Iron Horse Blog
As harvest draws near, the excitement grows and grows; not just with me as the winemaker, but with everyone here at the winery.
Photo: Elieen Vasko
You know harvest is nigh when we have veraison, i.e. when the grapes start taking on the color you see at harvest. Pinot Noir starts off green, then turns purple. Chardonnay starts off green, then turns a pretty, translucent, straw gold.
Photo: David Munksgard
Other early indicators include the Naked Ladies ...
Photo: LG Sterling
... and the onsalught of squash.
Photo: LG Sterling
Here in wine country, vineyards are everywhere. Even if you are not involved in the wine world, it is hard not to feel the anticipation. My neighbor, a senior airline pilot, noticed the changing color of the grapes on his daily commute, prompting him to knock on my door to ask when I thought harvest might begin this year.
On Wednesday (July 26) we did our very first vineyard grape samples. This is when we randomly pick a cluster here and a cluster there, then mash them up in a bucket. The juice is then tested for Brix, or percent sugar. Based on this sample and general observations, I’m holding by my prediction that we’ll start the second (or possibly third) week in August.
All the winter rain along with late spring rain gave our vines a huge gulp of water. The vines reacted by growing more leaves than I’ve ever seen in my career. Too many leaves cause shading of the grapes as well as raising the humidity in the fruit zone - conditions perfect for mildew and bunch rot. I want beautiful, fully mature grapes that are free of those ugly things. The best option is to remove that excess foliage, open up the fruit zone and allow fresh air in. This is done by vine hedging mechanically as well as removing lateral growth and individual leaves by hand. It’s a "bunch" of work, but so worth it. The vineyards are looking really good. The crew has been working very hard; they are my heroes.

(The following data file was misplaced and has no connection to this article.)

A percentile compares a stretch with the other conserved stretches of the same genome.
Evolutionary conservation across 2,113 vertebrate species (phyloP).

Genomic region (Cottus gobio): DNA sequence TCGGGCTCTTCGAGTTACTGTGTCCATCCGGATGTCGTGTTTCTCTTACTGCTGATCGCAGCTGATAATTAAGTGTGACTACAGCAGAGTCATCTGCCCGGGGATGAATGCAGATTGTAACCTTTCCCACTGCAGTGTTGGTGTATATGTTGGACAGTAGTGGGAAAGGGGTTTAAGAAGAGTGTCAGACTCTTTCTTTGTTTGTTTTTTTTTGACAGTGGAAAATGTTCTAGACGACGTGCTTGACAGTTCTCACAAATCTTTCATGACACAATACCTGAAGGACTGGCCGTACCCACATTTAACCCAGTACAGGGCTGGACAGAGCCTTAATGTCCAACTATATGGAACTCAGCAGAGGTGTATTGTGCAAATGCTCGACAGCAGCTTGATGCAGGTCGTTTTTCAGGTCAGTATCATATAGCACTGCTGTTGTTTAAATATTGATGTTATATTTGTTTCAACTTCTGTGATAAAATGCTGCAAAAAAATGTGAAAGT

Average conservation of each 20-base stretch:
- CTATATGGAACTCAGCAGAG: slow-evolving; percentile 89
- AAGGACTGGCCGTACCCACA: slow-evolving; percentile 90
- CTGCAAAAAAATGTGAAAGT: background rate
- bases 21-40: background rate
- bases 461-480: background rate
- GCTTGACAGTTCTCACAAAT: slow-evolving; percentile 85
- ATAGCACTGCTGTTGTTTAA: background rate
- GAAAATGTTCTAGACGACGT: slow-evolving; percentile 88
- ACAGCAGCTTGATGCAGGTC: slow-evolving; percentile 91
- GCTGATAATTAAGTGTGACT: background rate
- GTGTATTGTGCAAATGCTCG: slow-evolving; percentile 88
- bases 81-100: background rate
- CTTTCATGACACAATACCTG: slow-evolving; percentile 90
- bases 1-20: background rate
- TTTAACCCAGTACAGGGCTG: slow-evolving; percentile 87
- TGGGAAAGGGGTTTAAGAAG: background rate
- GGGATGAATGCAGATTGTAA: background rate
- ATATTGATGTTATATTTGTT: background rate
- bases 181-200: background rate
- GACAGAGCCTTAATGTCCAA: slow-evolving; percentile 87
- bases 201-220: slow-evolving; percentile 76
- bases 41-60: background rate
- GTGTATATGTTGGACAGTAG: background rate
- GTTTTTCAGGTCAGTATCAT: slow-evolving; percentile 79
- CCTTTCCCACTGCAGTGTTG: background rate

Wish us luck!
David Munksgard, Winemaker
I hope your summer is going swimmingly. Ours got off to a scorching start with triple digit temperatures, shattering heat records going back a century. This, coming off the wettest winter on record, after five years of extreme drought.
Taking it all in stride, our best advice for beating the heat is of course multiple bottles of bright, crisp bubbly. Summer Pro Tip #1: The fastest way to chill bubbles is in an ice bath – half water, half ice. You need to fully submerge the bottles. You can put the bottles in plastic bags to preserve the labels.
Photo Shana Bull
100 plus degree days are extreme for us in cool, foggy Green Valley. And, as you can see in the photo above, when the temperatures soar, we put our Pinot on ice as well. Summer Pro Tip #2: Pinot Noir volatizes and tends to shows more alcohol if the bottle gets hot.
Fortunately, in the vineyard, the grapes held up remarkably well, thanks in large part to having sufficient water from the abundance of rain we received this winter. Amazingly, people were snow skiing in Tahoe July 4th weekend. We still have water trickling in Green Valley Creek. And I have never seen the hydrangea so exuberant.
On the flipside, all that moisture gave us massive leaf growth, trapping humidity as high as 85% in the area around the grapes, which could cause mildew and rot.
Our job has been hedging the vines, removing lateral shoots that grow off the main shoots, cutting back the canopy, and hand pulling off individual leaves to allow air to circulate through the vines.
Additionally, a bit of sunlight filtering through to the clusters heightens fruit aroma and flavor development.
This photo shows the great job the vineyard team is doing, removing leaves from the morning side of the vines. Morning sun is softer… less likely to cause sunburn.
Photo David Munksgard
Mercifully the cooling fog has rolled back in … restoring our signature summer weather pattern of the sun breaking through at about 10 am, usually in time for the Tasting Room to open. Then the fog slowly lifts to reveal Mt St Helena on the horizon. It’s a show we love to put on every day during the growing season.
Photo David Munksgard
Summer Pro Tip #3: Best to wear layers when you come to taste with us.
I hope you are planning on coming to our Summer of Love Garden Party exclusively for club members on Sunday August 6 at my parents’ home, where you will get to see the hydrangea I was bragging about above.
Sunday September 10 is our annual Make Your Own BLT Party in the vegetable garden behind my house. We are growing 290 varieties of tomatoes this year.
And, we are planning a Wine Club Appreciation Soiree on Saturday evening September 23. Complimentary tickets for up to 150 guests will be available by a Willy Wonka style lottery. To enter, please go to our events page on this website. Your Golden Ticket awaits.
Summer Pro Tip #4: For tastings, please make advance reservations here.
The entire Iron Horse family joins me in sending our very best wishes,